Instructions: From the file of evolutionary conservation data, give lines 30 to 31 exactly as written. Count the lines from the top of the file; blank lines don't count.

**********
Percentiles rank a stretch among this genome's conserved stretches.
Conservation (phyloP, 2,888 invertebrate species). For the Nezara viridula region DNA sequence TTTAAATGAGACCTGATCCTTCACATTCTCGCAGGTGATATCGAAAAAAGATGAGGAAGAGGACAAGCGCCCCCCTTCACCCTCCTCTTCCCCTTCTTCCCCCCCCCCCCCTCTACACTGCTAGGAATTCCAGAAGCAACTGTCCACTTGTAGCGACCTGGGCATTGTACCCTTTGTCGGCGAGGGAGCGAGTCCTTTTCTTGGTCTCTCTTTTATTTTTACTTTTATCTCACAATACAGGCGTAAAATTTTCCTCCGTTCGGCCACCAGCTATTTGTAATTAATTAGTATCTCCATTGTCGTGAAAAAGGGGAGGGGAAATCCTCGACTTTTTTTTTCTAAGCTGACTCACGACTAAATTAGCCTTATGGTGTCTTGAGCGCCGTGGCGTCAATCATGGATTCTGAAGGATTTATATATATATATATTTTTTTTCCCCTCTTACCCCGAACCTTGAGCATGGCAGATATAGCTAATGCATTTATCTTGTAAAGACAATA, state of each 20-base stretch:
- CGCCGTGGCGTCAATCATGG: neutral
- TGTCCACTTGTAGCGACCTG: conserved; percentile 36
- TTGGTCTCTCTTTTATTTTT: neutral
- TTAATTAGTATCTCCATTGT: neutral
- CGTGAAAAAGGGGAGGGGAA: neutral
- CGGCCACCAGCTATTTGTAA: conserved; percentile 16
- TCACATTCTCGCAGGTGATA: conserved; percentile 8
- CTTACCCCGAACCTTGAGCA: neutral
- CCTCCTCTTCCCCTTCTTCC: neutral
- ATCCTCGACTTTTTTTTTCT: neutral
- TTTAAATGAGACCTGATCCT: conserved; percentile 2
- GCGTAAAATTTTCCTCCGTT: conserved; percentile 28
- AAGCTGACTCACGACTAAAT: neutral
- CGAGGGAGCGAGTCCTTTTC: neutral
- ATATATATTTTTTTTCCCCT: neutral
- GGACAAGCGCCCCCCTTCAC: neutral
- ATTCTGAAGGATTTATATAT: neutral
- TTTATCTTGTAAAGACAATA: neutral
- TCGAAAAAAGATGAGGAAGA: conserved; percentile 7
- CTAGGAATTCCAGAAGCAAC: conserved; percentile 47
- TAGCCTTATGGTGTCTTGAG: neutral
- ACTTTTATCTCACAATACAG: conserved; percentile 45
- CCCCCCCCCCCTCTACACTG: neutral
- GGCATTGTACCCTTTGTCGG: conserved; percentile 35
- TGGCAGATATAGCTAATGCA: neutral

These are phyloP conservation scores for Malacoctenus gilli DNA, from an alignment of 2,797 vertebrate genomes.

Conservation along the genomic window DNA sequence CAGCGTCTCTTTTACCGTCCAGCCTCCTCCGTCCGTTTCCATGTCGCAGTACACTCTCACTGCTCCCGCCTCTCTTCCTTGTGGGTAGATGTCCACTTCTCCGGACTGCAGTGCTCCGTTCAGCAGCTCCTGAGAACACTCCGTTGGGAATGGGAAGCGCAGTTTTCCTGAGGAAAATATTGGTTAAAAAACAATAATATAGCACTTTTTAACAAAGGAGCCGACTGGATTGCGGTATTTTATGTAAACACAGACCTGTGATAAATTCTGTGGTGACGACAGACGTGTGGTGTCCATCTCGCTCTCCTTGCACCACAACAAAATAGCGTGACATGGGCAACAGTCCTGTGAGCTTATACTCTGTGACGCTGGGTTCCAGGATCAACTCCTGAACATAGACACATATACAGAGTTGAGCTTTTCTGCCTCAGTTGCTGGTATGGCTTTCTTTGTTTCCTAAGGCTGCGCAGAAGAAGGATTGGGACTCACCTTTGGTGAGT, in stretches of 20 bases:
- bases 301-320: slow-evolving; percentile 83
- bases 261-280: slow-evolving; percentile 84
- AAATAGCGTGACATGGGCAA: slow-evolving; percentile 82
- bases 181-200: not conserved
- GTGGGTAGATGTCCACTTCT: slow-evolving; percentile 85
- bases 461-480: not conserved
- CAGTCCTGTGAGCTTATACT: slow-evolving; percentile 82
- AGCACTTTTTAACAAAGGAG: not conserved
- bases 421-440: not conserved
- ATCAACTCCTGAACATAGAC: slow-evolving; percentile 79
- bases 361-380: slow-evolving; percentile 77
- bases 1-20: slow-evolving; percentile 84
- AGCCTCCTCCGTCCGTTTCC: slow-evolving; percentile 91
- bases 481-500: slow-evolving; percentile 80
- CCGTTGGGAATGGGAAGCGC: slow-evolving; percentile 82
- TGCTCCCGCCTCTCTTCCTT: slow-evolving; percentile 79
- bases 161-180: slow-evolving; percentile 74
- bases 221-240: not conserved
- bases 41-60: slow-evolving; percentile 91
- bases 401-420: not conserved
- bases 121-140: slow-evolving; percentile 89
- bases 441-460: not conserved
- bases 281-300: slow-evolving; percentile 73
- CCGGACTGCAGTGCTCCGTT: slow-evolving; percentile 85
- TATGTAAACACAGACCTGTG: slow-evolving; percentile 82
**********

- bases 301-320: slow-evolving; percentile 83
- bases 261-280: slow-evolving; percentile 84